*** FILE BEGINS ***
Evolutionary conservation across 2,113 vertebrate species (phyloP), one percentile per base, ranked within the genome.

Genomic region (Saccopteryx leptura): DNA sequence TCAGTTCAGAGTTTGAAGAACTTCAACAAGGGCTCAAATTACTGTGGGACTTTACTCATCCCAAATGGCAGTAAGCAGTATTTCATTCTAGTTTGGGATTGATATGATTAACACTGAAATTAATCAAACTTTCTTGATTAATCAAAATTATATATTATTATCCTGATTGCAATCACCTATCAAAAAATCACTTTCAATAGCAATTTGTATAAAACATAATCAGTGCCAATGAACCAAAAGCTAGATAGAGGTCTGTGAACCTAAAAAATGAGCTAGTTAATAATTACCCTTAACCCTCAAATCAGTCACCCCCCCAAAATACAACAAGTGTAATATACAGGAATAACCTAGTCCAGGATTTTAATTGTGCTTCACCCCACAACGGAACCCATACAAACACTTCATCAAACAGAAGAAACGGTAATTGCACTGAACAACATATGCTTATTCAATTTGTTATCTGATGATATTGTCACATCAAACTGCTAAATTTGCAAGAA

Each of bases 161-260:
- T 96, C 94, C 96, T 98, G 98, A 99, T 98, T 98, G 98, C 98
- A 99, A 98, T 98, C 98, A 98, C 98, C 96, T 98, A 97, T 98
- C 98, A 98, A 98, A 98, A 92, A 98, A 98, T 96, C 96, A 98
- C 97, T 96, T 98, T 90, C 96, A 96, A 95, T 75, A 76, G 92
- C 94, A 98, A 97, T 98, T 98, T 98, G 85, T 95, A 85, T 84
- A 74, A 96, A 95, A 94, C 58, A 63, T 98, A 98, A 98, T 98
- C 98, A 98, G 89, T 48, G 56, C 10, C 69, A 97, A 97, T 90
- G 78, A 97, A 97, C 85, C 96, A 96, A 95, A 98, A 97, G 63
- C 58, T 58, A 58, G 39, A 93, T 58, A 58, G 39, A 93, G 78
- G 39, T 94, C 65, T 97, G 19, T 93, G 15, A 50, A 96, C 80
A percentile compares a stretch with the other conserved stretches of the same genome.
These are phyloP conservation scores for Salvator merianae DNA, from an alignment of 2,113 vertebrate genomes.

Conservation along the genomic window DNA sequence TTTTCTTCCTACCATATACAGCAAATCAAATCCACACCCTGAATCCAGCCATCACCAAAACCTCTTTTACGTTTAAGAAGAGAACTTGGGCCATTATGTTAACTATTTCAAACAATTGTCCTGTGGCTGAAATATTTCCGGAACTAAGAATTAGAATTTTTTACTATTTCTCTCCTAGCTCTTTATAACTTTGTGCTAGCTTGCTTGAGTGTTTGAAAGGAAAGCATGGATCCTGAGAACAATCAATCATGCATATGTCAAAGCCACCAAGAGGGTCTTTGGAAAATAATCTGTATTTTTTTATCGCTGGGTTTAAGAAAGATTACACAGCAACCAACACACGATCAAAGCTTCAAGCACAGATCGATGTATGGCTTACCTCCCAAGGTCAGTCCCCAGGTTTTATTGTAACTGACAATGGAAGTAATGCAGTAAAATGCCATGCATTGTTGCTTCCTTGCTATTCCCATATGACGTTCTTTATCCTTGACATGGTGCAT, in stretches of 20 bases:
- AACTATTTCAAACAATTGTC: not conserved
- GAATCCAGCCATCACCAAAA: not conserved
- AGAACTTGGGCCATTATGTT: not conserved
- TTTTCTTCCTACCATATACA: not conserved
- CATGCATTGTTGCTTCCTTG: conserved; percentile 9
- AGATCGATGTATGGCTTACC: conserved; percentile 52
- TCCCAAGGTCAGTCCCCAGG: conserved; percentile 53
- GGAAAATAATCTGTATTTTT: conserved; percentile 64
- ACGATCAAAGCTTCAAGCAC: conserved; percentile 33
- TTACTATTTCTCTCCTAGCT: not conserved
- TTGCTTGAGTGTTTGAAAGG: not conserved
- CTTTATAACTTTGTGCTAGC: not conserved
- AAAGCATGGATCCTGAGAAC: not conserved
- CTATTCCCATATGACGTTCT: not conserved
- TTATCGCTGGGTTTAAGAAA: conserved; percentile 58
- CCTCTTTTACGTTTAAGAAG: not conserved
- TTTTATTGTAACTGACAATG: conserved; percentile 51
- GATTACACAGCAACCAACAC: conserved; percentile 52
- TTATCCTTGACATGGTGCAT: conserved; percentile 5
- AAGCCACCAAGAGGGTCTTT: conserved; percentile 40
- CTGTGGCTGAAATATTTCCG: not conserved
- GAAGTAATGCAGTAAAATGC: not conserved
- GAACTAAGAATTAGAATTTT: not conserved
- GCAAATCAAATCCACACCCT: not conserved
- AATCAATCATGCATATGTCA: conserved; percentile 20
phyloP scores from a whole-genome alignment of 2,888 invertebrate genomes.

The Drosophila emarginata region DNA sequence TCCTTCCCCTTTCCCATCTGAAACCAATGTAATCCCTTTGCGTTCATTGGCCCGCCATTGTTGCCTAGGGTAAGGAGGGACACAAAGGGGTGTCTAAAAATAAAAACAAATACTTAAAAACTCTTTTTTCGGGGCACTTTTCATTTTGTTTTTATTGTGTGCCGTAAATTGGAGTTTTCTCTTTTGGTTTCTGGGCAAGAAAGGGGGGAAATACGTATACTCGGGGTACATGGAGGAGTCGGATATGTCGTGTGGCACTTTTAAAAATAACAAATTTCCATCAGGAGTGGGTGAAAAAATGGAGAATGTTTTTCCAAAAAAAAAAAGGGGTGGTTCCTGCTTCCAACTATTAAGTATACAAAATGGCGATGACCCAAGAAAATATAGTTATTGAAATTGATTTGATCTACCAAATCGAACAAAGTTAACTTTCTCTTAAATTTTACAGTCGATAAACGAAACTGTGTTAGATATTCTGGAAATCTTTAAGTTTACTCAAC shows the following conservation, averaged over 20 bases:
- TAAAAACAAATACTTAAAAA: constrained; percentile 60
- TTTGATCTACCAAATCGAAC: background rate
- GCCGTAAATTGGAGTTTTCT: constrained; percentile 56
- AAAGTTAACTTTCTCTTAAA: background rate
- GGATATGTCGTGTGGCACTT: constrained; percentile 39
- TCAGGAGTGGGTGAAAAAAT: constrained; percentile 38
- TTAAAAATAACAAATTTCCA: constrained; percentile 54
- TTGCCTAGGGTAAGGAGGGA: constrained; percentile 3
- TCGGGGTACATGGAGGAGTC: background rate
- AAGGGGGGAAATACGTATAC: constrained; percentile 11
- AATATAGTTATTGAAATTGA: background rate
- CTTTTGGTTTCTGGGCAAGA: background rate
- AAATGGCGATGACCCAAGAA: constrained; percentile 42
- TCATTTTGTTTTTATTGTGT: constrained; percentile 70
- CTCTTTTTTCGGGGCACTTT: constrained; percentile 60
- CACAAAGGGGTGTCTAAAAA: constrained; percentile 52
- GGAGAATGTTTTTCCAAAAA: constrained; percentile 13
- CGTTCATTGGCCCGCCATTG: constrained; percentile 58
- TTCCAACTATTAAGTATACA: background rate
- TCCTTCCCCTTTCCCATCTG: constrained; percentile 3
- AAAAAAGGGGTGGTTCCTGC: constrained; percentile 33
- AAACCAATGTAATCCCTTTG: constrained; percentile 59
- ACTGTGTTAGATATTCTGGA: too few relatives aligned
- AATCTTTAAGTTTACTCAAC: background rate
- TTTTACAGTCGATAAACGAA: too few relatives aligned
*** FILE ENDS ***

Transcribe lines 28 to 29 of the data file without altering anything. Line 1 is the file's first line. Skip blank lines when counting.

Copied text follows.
- CTTTATAACTTTGTGCTAGC: not conserved
- AAAGCATGGATCCTGAGAAC: not conserved